Dept. of Transportation
Metro Transit Division

King Street Center
201 S Jackson St
Seattle, WA 98104
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Downtown Seattle Transit Tunnel and Changing Bus Technology

Photo of bus traveling through tunnel, 1990.

The Downtown Seattle Transit Tunnel (DSST) was opened in September 1990 to provide an exclusive transit right-of-way through the heart of Seattle's central business district. This 1.3-mile tunnel has 5 stations. The tunnel was conceived as a bus tunnel, but adaptable to include rail at some point in the future. Given the state of diesel bus emission control technology in the mid-80s, it was not deemed practicable to sufficiently ventilate the tunnel to allow diesel bus operation. The solution decided upon was the dual power bus. Transit history dating back to the 1930s has examples of buses with gasoline or diesel engines plus electric propulsion, so Metro was reasonably certain that this technology could be updated to serve in the DSST. Two dual power buses were demonstrated by Metro in the early 1980s. A bus procurement process yielded a bid from Breda Costruzioni Ferroviarie of Pistoia, Italy. Metro ordered 236 articulated dual power buses from Breda, and three prototypes were delivered in 1988. These buses featured a Detroit Diesel engine and a ZF automatic transmission driving the third axle, and a Westinghouse ac electric propulsion driving the second axle.

photo of Breda bus in tunnel

Operation of the prototypes in Seattle/King County uncovered various problems, not unexpected on a unique design. Metro and Breda persevered, and there were sufficient buses available to open the tunnel in September 1990 for the first few routes. The buses operated mostly as diesel buses, changing to electric only for the trip through the tunnel. Trolley bus overhead was installed in the tunnel, and remote pole raising and lowering equipment on the bus allowed drivers to change from diesel to electric and back to diesel without leaving the drivers seat (usually). Metro itself designed and implemented many improvements to this fleet, and it served until the fleet of New Flyer hybrid artics arrived in 2004 to replace the Breda dual power buses. The last revenue trip with a Breda operating as a dual power bus occurred on January 24, 2005.

photo of NF hybrid artic in tunnel

Between 1990, when the Breda dual power buses went into service, and 2004, when the New Flyer hybrid buses began operating, dramatic gains were made in reducing diesel emissions. Part of this was due to improvements in diesel engine design and electronic management, and part was due to the use of particulate traps in the exhaust stream. Use of the latest design particulate traps was not possible until ultra low sulfur diesel fuel became available. The net result of this reduction in emissions, plus the innovative use of the hybrid drive in hush mode, described below, allows hybrid buses to transit the DSST without violating any air quality standards and with relative quiet.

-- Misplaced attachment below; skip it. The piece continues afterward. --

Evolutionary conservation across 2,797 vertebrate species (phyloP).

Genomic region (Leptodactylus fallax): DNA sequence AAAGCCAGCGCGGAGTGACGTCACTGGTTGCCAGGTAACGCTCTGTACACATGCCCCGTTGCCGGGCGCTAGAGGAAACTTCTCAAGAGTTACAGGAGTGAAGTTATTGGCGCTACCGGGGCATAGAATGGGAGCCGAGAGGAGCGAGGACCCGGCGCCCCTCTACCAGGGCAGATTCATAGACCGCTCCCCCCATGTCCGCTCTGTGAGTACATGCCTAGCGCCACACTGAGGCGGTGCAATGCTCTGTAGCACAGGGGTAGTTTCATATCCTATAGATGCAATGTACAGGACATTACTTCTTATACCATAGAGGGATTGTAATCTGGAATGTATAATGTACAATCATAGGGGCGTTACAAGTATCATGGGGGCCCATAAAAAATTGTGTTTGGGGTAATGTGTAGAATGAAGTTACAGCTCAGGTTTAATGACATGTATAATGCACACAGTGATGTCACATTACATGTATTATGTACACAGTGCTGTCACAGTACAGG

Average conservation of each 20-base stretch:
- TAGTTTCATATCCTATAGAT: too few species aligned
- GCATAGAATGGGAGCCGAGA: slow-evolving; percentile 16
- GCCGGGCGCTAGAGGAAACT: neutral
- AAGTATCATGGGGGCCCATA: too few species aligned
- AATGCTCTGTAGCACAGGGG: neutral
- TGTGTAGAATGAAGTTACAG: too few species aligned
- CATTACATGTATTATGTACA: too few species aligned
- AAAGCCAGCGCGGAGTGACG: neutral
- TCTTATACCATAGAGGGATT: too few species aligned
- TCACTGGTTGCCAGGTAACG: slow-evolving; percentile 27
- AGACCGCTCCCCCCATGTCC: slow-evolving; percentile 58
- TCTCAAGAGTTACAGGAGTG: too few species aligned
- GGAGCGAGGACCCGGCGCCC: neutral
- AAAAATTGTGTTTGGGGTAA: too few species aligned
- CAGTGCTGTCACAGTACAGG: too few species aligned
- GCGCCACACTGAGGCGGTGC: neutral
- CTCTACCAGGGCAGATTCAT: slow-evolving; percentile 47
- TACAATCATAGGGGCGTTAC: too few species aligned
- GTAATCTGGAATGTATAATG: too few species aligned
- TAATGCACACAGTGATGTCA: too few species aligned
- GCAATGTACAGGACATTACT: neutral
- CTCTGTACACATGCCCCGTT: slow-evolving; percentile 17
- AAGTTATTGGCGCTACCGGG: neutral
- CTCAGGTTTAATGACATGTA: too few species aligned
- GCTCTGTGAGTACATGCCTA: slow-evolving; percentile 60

Allison, New Flyer, and Metro developed hush mode to minimize emissions and noise in the DSST. It operates as follows. Some distance from the end of the tunnel the system is put into a pre-charge mode if it is necessary to bring the batteries up to a certain level of charge. Some engine power is diverted into battery charging if pre-charge is necessary. At the end of the tunnel, the driver selects hush mode on the shift selector. An "H" shows up. This reduces engine horsepower. When the bus speed drops to 15 mph, engine fuel is cut off. With important accessories (power steering, air compressor, and alternator) driven by the engine, however, the engine must still be rotated to operate them. The diesel engine is rotated, or motored, by the electric motors in the hybrid drive unit. When the diesel is motored, it still makes some noise because engine compression has not been released. When the bus stops at a station and the doors are opened, the diesel is not motored and everything stops. When the doors are closed, motoring begins and continues until the bus reaches 15 mph. The engine is then fueled and operated at reduced power. This sequence happens at every station. At the end of the tunnel, the bus changes out of hush mode automatically.

The DSST was closed in September 2005 for modifications. During the closure new, insulated rails were laid, the roadway level in the station was lowered, the trolley bus overhead was removed and light rail electrification installed, and numerous upgrades to fire, life, and safety systems accomplished. All of this work looks toward the start of combined LINK light rail and bus service in 2009. The DSST was reopened to hybrid buses in September 2007.

Updated: Dec. 14, 2007